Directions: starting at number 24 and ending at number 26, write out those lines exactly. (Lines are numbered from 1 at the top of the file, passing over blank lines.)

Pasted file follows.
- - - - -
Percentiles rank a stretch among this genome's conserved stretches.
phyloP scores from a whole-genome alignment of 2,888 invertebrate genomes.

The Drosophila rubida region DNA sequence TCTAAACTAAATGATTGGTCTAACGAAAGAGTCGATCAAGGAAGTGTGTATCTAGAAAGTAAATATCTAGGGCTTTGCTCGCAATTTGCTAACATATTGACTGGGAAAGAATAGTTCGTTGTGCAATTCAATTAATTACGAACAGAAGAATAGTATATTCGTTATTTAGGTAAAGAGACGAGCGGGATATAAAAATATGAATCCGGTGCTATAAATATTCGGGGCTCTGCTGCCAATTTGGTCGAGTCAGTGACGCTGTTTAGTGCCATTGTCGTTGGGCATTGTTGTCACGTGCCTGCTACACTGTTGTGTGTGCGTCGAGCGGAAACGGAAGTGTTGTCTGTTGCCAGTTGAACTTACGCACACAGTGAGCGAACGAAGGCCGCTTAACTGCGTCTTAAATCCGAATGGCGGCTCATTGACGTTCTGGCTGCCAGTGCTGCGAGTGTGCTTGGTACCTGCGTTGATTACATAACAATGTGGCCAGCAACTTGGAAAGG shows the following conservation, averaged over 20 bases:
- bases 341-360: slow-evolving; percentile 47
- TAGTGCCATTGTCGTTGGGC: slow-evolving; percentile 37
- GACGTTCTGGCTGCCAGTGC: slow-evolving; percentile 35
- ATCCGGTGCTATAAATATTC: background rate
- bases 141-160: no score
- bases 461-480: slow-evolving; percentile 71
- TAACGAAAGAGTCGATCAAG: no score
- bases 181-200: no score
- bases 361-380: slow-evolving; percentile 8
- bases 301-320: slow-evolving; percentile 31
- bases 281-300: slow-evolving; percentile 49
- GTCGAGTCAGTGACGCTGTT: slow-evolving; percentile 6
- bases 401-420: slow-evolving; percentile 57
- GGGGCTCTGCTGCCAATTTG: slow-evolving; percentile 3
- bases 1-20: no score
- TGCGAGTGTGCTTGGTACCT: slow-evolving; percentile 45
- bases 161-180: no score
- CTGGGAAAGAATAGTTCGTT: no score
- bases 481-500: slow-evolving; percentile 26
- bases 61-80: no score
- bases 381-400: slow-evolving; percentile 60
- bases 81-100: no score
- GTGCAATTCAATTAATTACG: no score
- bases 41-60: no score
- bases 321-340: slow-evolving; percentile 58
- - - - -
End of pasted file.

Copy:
- bases 381-400: slow-evolving; percentile 60
- bases 81-100: no score
- GTGCAATTCAATTAATTACG: no score